This same thought is also found in John 6:37 and 6:65. Indeed, we must be called by the Father, but the question we need to ask is how does the Father call us? As we noted last week, Calvinists believe this happens by “the special inward call of the Spirit” (Steele & Thomas). Is that what the Bible says? Jesus tells us in the context how God calls us:
It is written in the prophets, ‘And they shall all be taught by God.’ Therefore everyone who has heard and learned from the Father comes to Me. (John 6:45)
Jesus didn’t speak of a “special inward call”; He said we are called by God’s word. It is the gospel message that is used to call people (Romans 1:16; 2 Thessalonians 2:14). Is the grace offered through the gospel irresistible? Not according to Paul, for he wrote:
...the grace of God that brings salvation has appeared to all men... (Titus 2:11)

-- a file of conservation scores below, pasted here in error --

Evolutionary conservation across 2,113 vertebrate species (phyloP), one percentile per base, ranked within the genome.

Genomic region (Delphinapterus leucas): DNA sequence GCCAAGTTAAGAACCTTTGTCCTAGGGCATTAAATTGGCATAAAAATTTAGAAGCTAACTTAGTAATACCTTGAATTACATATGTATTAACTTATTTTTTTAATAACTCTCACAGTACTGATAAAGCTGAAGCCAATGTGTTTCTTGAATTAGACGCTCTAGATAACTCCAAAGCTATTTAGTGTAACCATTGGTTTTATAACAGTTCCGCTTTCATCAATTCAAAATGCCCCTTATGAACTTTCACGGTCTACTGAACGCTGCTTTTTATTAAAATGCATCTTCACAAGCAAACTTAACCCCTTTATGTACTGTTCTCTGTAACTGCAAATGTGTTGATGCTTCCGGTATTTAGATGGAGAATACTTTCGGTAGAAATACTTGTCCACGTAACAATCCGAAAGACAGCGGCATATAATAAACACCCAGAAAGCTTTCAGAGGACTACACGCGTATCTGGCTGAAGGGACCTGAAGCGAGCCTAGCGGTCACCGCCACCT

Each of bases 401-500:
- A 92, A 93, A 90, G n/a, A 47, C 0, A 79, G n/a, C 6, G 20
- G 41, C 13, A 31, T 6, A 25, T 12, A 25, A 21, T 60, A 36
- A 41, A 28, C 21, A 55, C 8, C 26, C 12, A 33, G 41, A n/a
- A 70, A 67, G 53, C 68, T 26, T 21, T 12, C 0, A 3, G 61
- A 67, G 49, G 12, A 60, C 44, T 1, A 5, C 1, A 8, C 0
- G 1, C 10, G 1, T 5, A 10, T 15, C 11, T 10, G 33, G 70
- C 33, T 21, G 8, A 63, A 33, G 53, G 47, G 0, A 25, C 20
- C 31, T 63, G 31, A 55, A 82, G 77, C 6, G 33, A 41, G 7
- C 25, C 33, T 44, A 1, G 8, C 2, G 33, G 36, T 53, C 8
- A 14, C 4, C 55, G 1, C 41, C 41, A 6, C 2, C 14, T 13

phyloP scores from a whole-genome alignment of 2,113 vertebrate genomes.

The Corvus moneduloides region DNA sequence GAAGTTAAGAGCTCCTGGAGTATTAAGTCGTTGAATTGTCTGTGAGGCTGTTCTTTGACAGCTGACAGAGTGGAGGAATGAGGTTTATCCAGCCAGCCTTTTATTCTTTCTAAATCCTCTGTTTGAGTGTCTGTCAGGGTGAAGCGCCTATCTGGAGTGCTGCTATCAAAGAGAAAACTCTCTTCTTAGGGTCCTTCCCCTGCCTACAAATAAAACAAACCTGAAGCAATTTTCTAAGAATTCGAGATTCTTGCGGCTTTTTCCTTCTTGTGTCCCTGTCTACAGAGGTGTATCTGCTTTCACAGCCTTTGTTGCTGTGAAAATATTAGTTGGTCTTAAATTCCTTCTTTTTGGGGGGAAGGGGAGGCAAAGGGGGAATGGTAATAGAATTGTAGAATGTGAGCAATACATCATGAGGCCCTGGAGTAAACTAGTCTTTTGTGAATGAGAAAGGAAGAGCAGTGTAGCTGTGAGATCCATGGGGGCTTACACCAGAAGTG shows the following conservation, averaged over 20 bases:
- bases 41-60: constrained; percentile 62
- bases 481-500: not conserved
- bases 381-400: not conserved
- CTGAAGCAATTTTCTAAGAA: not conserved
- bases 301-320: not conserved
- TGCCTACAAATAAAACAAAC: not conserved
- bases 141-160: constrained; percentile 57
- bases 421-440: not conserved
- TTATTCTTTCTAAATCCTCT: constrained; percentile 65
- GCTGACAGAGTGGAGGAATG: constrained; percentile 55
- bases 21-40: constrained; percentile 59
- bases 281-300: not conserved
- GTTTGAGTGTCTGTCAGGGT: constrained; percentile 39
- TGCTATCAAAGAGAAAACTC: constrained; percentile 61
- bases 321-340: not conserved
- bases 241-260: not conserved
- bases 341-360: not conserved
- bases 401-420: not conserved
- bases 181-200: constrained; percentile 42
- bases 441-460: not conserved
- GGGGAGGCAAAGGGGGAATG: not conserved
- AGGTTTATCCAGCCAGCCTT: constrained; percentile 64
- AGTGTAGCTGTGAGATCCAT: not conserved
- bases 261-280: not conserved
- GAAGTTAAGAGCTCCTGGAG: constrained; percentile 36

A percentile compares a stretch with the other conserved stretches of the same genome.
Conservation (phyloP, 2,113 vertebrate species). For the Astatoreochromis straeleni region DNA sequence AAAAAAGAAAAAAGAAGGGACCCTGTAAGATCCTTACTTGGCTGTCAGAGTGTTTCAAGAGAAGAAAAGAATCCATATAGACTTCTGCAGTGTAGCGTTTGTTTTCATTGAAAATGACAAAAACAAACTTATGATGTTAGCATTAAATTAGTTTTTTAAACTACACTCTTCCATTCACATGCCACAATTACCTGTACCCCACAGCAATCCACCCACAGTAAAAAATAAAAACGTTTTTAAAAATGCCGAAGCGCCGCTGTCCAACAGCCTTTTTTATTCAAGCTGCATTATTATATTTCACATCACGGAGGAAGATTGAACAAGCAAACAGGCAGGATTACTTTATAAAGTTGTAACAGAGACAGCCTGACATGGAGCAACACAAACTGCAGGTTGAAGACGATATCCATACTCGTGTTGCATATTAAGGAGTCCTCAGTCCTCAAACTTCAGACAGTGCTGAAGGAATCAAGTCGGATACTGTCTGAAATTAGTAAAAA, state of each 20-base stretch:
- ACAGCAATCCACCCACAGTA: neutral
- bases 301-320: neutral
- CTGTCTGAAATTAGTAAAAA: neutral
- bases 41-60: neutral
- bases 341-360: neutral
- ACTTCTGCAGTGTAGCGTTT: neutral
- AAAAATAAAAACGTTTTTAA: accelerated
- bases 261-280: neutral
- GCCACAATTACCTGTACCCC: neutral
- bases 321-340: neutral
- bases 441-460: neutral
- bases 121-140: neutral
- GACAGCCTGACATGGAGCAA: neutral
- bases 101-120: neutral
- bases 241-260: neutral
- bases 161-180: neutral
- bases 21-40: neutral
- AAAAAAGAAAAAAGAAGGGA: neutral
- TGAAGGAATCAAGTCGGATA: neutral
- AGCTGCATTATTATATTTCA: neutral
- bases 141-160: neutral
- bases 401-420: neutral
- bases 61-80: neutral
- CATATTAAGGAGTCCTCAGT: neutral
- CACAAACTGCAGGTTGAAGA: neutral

If it were irresistible, then all men should be saved. But that simply is not the case. Everyone has the freedom to receive or reject God’s grace.
…among whom you also are the called of Jesus Christ; to all who are in Rome, beloved of God, called to be saints: grace to you and peace from God our Father and the Lord Jesus Christ.
One blogger, after listing this verse as a proof text for Irresistible Grace comments,
Effectual Calling—the Holy Spirit convicts & convinces us. Yes, it’s irresistible grace because it’s so true, so logical and so convincing.1
Say it long enough, say it loud enough, say it with enough conviction—and it will still be a false doctrine. Paul doesn’t say a thing in this text about how the Romans were called. And so the Calvinist latches onto it and makes it a part of their doctrine. How were the Romans called? If we keep reading, Paul writes:
…I am not ashamed of the gospel of Christ, for it is the power of God to salvation for everyone who believes, for the Jew first and also for the Greek. (Romans 1:16)
Later in the same book, Paul quotes Joel 2:32, which says those who call on the LORD will be saved. He then asks: